Because the additional traction can allow an AWD-based vehicle to accelerate faster in slippery states, drivers must be more vigilant. No matter what you’re driving, slippy surfaces demand more caution. Sometimes, good tires are more important than drive wheels.
Reasons To Select FWD Or AWD
Before you make the purchase, it’s best to weigh out the pros and cons of both options. A lot of money is involved, so you have to be smart. An all-wheel-drive offers:
- Better performance off-pavement
- Enhanced traction on snow and ice
- Better resale value
In contrast, a front-wheel-drive:
- Is cheaper to buy
- Comes in lower insurance premiums
- Saves fuel
- Winter tires power them up
Are FWD Or AWD Vehicles Worth It?
It truly depends on your driving conditions. Front-wheel system vehicles usually beat rear-wheel vehicles when it comes to safety. In the department of performance, rear-wheel system cars have it better (but AWD systems are a solid competitor).
AWD vehicles are good for moving in the snow or light off-road cruising. A four-wheel-drive vehicle should be the best bet if you’re tackling heavy snow or harsh off-road terrains. With their low gear range and high ground clearance, this is the system you will greatly benefit from. We already mentioned the difference between an AWD and a 4WD system – don’t mix those up!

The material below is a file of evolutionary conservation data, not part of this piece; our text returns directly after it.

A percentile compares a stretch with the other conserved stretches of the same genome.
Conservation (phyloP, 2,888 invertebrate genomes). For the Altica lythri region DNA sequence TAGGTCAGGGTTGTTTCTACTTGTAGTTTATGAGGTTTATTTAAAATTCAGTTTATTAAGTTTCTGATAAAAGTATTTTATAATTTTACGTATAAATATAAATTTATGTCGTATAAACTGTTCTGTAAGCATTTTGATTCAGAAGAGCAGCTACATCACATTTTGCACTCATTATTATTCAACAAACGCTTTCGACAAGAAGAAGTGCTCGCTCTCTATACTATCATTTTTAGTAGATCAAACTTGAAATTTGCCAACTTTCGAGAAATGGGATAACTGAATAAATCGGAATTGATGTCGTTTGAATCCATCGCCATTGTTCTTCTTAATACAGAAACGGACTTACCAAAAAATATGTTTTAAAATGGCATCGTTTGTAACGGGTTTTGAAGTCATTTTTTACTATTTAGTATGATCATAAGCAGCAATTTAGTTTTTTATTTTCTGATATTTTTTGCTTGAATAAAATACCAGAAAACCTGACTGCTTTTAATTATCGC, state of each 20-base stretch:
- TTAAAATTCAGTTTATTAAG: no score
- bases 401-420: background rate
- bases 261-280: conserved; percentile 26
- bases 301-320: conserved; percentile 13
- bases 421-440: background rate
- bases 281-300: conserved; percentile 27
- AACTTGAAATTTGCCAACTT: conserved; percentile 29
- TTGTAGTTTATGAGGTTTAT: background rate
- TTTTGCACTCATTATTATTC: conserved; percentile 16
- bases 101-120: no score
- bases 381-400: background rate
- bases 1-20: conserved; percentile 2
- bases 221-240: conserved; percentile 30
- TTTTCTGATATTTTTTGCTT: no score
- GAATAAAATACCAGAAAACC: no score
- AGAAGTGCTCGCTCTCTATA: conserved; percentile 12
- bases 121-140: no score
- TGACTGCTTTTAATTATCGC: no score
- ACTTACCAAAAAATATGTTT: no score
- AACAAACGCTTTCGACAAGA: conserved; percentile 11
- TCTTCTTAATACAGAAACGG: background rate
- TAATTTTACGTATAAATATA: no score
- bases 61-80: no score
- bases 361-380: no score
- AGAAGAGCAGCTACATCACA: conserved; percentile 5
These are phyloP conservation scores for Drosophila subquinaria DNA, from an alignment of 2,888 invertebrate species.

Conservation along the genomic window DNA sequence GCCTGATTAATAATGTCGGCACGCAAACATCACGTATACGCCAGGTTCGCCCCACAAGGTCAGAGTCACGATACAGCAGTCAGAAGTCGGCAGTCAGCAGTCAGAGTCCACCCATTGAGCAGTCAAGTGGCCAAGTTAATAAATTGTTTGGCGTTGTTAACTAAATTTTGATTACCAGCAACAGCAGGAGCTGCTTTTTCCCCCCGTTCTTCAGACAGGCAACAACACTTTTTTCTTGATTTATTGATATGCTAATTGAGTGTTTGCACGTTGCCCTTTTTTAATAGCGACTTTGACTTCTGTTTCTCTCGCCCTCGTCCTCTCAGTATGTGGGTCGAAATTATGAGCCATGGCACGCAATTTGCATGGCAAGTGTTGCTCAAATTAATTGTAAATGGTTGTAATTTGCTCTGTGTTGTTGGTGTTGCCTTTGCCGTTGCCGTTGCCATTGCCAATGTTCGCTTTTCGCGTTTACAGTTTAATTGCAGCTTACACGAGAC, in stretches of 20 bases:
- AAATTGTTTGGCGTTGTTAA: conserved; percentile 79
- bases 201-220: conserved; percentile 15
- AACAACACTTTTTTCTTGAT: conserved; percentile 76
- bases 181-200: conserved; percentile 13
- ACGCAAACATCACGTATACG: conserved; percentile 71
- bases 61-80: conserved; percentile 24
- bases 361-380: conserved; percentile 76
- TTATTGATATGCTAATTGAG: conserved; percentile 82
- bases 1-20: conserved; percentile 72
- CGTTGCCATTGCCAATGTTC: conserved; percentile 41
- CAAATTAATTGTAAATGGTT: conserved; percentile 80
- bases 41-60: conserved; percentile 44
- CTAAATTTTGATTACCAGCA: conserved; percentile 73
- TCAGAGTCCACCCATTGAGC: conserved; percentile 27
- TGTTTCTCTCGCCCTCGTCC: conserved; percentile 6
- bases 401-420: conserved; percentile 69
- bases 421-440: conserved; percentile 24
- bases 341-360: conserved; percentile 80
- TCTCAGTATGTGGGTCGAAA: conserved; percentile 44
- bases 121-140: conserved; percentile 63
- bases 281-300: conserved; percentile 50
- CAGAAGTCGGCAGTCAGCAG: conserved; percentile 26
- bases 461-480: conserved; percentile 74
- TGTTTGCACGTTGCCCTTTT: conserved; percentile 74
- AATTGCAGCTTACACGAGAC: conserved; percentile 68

Apart from terrain and weather conditions, you must consider fuel efficiency too. A major pro is choosing FWD over AWD is the better fuel economy. As the AWD system adds substantial bulk to the car, you end up making a trade-off between extra traction and better fuel economy.
We can’t really choose a “winner” between FWD vs AWD as both of these systems are good for specific purposes.
For people who are simply looking to drive in the city, a two-wheel-drive car should be enough. Add in a set of winter tires for those months of snowfall to save yourself from the dangers of slippery roads. This would be the most budget-friendly option because AWD vehicles are priced much higher, are less fuel-efficient, ultimately increasing expenses with time.
A FWD vehicle has fewer chances of oversteering and is more versatile. If you reside in a dry, warm climate and love some performance from your vehicle, a rear-wheel-drive car may suit you the most.
However, nothing beats an AWD vehicle’s versatility. It’s the top choice if you want the best of both worlds – rural performance and urban driving. Call AWD vehicles the jacks-of-all-trades of the industry as they can power harsh weather conditions effortlessly (with a set of decent snow tires, of course).
Moreover, AWD vehicles redistribute power by themselves, so you don’t have to struggle with the many controls and concentrate solely on the road. At any point you want to sell them, they also have good resale value.